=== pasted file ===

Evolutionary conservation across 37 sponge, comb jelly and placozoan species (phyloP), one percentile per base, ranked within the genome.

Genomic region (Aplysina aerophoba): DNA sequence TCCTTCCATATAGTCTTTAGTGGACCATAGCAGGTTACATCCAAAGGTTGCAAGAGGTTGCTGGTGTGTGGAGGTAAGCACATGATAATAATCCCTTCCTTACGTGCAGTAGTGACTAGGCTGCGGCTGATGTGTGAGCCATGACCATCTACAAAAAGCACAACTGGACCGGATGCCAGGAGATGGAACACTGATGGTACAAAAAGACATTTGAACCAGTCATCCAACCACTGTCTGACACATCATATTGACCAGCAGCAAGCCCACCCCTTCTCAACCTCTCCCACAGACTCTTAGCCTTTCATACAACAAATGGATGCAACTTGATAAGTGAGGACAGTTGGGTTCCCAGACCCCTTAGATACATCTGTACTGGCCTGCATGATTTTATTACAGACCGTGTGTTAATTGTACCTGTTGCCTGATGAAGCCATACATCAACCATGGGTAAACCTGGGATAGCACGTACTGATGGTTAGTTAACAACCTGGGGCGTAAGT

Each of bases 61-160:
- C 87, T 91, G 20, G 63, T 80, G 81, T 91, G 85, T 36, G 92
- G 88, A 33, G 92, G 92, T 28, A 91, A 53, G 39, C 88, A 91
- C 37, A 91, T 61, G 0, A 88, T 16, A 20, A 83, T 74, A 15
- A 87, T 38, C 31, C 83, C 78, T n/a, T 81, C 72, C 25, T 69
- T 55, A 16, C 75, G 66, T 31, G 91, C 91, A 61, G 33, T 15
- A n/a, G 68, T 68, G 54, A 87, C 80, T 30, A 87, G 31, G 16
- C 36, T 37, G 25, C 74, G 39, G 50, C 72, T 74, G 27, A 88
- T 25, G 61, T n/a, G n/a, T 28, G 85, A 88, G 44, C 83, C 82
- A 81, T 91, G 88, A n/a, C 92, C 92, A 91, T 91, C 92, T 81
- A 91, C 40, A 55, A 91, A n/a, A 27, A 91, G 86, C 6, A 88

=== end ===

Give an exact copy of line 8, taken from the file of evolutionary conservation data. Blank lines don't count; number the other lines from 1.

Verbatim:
- T 55, A 16, C 75, G 66, T 31, G 91, C 91, A 61, G 33, T 15